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Preserving L.A.

A proposed ordinance to protect the interiors of historic homes goes too far. The goal is worthy, but education and peer pressure are better tools for the job.

September 10, 2009

Los Angeles is gradually losing its priceless trove of Craftsman and other architecturally significant homes. The exteriors are generally safe; many are protected under the city's Cultural Heritage Ordinance, which requires property owners to wait six months to a year before getting a permit to demolish or significantly alter their buildings. That gives owners time to come to their senses -- and to realize that their historic homes are worth far more to them, and to potential buyers, intact.

The losses are occurring indoors. Clueless homeowners are gutting their historic interiors. That's criminal.

Of course, that's just a figure of speech. Should property owners be compelled by city law to get special permission for an extreme interior makeover? There is a balance to be struck between preservation and property rights, and even if the proposed ordinance to be taken up today by the City Planning Commission were enforceable, it intrudes too far into a homeowner's ability to live in and enjoy his or her home. The city ought to be able to temporarily protect interiors generally seen by the public -- in theaters, for example, or commercial spaces such as stores -- but not private homes.

The city's preservation ordinance was drafted in 1962 and is due for an overhaul. It was adopted before the California Environmental Quality Act, and it should be updated to acknowledge and coordinate with the state law rather than compete with it, but the current draft falls short. Other parts of the proposal have real merit. Property owners would be entitled to earlier notice that their properties have been nominated for monument status. This makes the process fairer, and it also increases the likelihood that the owner will become a partner in preserving the city's cultural heritage.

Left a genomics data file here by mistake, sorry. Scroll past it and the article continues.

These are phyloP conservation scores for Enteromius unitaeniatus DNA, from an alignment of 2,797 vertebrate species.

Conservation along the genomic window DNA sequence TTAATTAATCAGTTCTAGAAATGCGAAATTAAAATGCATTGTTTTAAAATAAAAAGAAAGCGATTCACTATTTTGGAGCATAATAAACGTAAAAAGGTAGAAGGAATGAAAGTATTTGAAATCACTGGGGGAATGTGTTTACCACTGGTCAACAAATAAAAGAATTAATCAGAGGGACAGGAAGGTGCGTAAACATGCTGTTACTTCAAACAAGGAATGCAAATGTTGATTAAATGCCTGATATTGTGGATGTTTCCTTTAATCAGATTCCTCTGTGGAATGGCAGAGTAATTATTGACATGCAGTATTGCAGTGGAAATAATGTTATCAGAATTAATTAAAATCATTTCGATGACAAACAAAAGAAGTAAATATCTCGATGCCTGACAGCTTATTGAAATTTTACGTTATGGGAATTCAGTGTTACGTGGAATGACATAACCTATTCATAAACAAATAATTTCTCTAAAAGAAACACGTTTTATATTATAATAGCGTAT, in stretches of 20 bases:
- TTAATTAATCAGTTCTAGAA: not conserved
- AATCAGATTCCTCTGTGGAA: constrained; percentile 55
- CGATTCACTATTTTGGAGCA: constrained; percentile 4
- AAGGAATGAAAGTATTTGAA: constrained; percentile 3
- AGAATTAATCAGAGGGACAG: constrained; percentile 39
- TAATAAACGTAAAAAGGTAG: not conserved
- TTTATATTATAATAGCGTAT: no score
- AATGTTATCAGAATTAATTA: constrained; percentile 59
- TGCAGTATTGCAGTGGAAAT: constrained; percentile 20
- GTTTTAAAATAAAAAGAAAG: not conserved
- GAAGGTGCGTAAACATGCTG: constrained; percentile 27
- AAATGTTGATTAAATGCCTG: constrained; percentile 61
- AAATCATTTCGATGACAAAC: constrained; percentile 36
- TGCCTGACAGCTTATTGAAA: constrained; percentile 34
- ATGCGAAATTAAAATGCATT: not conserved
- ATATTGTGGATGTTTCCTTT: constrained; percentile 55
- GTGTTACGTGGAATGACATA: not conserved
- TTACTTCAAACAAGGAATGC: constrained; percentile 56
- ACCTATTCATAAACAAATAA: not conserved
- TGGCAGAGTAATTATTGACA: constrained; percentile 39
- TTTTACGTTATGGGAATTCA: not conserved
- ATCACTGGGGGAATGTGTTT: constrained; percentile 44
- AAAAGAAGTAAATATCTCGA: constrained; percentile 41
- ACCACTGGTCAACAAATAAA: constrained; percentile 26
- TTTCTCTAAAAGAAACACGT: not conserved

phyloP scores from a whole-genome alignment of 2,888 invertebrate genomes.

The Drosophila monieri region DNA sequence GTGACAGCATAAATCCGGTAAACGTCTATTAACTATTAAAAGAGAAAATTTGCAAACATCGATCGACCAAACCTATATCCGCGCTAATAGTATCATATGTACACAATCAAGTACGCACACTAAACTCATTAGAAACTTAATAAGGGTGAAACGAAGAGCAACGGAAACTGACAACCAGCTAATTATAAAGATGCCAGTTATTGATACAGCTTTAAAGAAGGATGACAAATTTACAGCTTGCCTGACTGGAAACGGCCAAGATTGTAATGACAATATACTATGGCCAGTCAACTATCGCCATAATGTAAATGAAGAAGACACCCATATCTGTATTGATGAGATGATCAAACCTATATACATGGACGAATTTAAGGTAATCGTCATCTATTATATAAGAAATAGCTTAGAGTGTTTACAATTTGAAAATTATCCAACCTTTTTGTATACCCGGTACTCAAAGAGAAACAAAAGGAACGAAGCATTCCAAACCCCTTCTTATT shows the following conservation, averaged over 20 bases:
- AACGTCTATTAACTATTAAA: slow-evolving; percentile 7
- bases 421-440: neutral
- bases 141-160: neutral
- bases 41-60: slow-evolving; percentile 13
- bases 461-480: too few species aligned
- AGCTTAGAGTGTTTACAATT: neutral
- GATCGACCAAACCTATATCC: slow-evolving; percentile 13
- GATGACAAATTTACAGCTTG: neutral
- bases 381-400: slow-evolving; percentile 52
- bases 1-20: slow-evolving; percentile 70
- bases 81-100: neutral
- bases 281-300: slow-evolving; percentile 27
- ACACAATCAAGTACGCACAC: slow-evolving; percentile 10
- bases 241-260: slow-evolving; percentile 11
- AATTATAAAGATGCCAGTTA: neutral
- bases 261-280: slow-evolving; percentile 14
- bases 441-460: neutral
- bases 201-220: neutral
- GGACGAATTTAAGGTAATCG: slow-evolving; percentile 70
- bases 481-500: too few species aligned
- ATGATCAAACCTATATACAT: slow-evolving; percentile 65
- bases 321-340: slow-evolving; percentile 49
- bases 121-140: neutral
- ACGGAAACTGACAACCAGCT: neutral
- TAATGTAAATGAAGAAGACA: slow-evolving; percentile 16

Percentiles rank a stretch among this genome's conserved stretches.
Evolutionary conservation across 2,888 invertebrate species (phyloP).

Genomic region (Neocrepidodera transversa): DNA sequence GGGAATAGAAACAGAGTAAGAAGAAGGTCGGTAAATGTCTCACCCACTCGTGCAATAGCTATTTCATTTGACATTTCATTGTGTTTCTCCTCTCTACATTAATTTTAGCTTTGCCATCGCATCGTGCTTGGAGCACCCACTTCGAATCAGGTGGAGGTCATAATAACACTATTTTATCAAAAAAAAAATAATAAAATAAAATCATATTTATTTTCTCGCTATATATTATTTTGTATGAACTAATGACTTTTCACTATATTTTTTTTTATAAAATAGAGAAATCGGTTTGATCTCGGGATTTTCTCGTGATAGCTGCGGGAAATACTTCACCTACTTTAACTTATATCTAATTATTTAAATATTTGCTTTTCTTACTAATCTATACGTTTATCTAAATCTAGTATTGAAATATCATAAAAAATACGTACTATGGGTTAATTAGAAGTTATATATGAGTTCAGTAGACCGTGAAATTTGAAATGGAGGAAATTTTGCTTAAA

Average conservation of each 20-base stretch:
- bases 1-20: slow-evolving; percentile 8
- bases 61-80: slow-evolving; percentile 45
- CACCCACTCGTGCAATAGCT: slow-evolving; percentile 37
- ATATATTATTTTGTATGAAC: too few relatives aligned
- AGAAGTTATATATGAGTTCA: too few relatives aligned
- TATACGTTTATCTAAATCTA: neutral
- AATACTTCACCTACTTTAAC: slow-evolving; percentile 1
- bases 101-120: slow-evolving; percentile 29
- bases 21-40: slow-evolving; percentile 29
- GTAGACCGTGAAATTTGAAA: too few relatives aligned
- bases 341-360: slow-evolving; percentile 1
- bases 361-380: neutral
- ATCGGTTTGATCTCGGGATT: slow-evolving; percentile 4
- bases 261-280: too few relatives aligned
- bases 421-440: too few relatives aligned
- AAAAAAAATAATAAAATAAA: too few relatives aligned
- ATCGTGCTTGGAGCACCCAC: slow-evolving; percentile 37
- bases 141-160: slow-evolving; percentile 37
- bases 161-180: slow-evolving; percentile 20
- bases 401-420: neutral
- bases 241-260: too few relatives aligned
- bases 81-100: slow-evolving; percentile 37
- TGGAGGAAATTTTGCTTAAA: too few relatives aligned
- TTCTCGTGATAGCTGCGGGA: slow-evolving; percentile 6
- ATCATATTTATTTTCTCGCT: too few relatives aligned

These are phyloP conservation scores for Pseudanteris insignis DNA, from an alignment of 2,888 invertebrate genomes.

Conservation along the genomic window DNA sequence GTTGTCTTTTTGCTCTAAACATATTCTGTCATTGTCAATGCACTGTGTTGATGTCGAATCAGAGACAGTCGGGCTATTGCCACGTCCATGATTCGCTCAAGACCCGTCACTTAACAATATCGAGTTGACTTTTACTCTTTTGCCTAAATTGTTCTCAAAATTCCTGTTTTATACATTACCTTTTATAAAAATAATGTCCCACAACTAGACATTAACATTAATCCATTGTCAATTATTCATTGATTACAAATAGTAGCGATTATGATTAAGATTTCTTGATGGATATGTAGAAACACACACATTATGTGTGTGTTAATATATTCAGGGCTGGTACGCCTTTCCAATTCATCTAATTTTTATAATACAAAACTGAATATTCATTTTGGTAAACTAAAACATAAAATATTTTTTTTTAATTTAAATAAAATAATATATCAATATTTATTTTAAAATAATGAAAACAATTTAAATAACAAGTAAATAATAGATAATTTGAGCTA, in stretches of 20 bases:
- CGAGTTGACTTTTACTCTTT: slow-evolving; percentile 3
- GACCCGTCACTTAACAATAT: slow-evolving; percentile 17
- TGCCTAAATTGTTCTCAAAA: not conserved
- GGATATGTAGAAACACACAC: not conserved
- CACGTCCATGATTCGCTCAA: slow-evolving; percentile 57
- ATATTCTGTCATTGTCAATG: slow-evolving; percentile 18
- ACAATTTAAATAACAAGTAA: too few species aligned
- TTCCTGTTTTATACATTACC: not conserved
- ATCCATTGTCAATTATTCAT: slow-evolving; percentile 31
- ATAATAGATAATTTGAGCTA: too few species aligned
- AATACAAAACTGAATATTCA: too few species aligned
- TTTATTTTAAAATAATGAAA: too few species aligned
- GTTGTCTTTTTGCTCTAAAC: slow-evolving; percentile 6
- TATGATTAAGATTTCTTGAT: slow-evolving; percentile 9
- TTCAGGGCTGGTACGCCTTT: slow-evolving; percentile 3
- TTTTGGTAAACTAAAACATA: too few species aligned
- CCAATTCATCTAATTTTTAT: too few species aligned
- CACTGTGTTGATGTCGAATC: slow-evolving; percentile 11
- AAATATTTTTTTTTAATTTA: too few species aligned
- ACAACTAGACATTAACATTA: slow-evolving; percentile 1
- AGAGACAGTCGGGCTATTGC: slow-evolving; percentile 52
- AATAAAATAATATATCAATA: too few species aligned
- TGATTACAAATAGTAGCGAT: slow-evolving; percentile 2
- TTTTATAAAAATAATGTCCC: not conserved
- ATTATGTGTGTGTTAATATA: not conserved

Los Angeles is often mocked as having no historic fabric, but it has a lot -- and this city has the social capital and knowledge to preserve and celebrate it. No historic-cultural monument has been demolished since the Ambassador Hotel, and that came only after years of hearings and court battles. But Los Angeles will never be an embalmed museum like parts of pre-Katrina New Orleans or Charleston, S.C. The city's culture is grounded in growth and dynamism, and its preservation ordinance must balance that penchant for change against the need to encourage the respect for and celebration of history. Lawmakers and preservationists have made great strides toward honoring the historic cityscape. But honoring the private interiors and the private people who live in them is a matter that should be left to education and perhaps even peer pressure, not new legal restrictions.

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